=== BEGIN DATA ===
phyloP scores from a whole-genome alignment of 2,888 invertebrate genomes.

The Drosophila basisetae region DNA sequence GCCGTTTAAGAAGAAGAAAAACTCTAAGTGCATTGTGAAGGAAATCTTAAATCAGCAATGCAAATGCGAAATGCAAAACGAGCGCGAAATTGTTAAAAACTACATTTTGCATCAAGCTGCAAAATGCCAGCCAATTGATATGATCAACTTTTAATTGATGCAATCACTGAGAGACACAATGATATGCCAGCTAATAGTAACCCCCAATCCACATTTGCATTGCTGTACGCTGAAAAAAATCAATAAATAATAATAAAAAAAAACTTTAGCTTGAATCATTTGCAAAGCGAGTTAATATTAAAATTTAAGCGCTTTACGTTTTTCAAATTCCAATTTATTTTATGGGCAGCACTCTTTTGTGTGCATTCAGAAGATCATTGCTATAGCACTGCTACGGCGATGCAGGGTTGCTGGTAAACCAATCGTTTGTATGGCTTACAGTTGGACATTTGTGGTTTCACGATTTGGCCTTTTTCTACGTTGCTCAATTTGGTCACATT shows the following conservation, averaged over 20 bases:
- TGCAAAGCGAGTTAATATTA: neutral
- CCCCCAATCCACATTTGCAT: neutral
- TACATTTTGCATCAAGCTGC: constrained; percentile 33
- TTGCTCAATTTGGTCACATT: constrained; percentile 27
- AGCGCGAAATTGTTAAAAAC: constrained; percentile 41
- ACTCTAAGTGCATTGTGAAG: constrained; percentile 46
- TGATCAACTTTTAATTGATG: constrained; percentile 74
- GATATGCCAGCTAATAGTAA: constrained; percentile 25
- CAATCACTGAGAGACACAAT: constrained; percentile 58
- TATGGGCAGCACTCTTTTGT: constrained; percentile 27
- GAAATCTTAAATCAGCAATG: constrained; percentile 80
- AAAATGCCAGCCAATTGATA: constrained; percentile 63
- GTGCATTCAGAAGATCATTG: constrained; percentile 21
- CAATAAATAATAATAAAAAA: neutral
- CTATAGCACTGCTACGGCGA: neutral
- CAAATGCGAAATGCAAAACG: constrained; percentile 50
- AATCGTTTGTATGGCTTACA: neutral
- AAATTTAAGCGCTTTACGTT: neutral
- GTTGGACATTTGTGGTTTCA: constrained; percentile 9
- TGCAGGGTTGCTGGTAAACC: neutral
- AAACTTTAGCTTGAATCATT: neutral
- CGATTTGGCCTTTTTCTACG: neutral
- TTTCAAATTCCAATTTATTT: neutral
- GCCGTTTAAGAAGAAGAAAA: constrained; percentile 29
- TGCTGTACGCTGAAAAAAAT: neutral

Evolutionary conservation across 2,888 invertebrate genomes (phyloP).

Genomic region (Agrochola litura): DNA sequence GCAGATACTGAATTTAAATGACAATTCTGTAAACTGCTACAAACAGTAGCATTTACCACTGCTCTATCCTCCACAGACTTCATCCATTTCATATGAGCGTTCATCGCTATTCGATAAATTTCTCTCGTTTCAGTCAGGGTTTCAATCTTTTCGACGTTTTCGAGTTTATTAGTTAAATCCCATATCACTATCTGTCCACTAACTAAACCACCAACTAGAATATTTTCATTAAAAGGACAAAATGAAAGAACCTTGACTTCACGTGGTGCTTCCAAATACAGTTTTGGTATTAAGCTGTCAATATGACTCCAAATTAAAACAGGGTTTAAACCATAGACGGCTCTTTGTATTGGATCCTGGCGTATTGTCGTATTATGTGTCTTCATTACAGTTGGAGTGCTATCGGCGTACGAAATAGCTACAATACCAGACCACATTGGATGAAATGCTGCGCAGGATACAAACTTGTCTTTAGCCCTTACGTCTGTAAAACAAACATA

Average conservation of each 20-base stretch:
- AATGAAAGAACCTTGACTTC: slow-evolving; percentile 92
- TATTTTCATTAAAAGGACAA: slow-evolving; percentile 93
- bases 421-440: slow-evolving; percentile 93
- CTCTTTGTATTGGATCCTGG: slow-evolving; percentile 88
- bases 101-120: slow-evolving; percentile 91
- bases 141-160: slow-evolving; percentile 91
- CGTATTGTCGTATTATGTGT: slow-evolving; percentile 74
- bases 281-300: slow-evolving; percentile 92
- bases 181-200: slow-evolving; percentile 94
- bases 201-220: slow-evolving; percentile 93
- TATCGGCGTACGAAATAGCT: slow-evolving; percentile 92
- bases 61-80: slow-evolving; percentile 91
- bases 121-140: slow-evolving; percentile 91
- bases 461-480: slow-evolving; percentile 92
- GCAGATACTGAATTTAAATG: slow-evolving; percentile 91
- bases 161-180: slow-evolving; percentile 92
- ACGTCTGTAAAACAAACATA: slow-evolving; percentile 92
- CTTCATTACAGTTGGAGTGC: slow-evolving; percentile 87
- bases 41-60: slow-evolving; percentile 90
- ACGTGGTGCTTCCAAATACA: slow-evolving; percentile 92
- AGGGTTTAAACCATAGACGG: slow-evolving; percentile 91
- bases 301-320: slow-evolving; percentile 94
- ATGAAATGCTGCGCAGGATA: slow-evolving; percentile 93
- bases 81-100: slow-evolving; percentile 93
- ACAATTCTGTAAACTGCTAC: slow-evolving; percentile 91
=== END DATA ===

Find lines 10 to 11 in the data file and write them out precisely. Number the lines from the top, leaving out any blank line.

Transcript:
- GATATGCCAGCTAATAGTAA: constrained; percentile 25
- CAATCACTGAGAGACACAAT: constrained; percentile 58